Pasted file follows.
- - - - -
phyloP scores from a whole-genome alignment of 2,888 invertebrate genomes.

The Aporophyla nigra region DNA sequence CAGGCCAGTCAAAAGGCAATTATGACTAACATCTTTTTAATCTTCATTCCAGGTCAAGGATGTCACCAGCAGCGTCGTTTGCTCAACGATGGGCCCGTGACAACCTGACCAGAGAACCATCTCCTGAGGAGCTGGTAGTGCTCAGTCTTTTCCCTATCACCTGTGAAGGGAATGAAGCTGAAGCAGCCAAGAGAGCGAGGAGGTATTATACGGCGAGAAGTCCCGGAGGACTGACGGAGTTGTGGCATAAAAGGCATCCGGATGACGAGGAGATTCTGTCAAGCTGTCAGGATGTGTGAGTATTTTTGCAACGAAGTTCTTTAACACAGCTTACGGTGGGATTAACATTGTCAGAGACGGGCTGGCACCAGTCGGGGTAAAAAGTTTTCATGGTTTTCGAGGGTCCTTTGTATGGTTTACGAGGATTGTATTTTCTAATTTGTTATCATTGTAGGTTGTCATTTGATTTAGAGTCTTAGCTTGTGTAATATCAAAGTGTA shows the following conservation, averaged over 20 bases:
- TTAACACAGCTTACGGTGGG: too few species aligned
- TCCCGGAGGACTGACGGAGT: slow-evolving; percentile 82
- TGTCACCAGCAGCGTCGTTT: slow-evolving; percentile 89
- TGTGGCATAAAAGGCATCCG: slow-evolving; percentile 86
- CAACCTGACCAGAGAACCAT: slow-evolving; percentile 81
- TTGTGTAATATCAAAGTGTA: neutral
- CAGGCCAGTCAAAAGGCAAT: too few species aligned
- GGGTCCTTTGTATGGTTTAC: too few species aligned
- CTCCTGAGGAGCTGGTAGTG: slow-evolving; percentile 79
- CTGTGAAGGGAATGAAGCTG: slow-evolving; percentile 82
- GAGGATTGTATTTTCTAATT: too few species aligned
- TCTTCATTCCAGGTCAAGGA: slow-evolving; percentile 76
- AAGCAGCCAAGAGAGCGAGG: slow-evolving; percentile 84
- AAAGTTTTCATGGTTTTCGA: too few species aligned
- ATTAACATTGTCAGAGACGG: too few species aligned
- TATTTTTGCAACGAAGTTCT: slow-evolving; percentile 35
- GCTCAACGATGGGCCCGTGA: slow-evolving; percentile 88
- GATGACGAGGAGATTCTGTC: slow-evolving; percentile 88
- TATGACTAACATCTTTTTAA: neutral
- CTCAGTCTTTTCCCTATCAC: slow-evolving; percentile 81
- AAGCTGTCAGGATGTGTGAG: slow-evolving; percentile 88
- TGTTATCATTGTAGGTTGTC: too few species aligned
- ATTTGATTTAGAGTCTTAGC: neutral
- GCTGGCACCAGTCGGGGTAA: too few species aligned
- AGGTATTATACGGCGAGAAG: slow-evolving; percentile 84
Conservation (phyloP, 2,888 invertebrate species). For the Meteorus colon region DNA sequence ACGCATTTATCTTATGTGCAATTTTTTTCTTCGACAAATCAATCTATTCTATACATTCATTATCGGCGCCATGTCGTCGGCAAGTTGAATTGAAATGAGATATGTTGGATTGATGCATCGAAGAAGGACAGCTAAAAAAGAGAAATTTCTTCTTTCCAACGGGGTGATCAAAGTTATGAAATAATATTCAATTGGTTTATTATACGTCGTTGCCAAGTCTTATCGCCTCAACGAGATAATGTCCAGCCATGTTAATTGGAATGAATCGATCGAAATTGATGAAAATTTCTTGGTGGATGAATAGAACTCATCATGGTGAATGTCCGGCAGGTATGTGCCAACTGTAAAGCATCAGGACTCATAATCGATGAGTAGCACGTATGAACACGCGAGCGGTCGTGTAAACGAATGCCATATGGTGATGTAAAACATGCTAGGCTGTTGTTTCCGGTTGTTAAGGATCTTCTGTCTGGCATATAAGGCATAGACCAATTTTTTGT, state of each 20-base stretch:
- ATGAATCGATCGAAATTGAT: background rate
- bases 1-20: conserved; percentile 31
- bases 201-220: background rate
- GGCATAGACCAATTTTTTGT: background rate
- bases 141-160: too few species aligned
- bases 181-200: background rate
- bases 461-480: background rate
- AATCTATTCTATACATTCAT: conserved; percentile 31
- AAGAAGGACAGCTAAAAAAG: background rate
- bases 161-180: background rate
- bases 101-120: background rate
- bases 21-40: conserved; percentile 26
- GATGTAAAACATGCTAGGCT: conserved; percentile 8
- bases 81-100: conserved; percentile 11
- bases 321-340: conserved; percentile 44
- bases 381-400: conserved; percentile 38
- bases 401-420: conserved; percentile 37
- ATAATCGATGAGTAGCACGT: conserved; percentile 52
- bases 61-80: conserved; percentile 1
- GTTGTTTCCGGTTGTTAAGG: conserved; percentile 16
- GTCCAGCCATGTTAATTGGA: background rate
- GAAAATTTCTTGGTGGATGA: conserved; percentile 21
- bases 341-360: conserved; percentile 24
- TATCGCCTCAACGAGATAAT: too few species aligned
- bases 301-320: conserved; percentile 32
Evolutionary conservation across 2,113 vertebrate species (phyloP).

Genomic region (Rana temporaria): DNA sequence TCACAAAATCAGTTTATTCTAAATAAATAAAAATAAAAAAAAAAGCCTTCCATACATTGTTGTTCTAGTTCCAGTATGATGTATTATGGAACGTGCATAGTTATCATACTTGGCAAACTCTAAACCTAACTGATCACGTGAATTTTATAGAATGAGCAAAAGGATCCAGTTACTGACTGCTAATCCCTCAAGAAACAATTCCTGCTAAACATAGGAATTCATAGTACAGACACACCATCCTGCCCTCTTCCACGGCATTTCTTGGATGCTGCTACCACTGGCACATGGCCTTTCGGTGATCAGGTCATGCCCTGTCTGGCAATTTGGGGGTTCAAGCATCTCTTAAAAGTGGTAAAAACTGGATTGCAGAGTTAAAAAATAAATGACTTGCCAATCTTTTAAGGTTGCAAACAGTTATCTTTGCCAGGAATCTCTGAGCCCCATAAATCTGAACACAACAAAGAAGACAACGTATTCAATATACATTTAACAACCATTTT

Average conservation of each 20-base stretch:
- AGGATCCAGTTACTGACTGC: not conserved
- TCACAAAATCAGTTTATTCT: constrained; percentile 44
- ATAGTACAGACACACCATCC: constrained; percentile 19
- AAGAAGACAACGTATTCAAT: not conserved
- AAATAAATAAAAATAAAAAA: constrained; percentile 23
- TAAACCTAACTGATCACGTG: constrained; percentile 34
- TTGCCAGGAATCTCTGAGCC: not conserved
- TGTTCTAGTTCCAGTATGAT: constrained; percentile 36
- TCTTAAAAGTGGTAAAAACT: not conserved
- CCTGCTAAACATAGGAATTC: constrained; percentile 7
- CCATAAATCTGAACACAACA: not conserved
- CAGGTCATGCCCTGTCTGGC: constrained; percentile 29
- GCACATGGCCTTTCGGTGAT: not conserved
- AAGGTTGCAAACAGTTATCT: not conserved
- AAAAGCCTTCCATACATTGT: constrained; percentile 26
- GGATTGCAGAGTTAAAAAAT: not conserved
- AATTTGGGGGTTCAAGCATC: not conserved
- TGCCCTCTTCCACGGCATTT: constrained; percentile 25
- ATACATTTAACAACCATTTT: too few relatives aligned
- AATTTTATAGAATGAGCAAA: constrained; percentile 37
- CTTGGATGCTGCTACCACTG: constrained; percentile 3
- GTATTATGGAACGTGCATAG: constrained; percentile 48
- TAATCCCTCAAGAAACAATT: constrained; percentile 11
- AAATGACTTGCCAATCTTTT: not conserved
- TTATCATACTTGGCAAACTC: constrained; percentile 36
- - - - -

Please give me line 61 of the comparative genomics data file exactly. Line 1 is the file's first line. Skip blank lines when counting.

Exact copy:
- AAATAAATAAAAATAAAAAA: constrained; percentile 23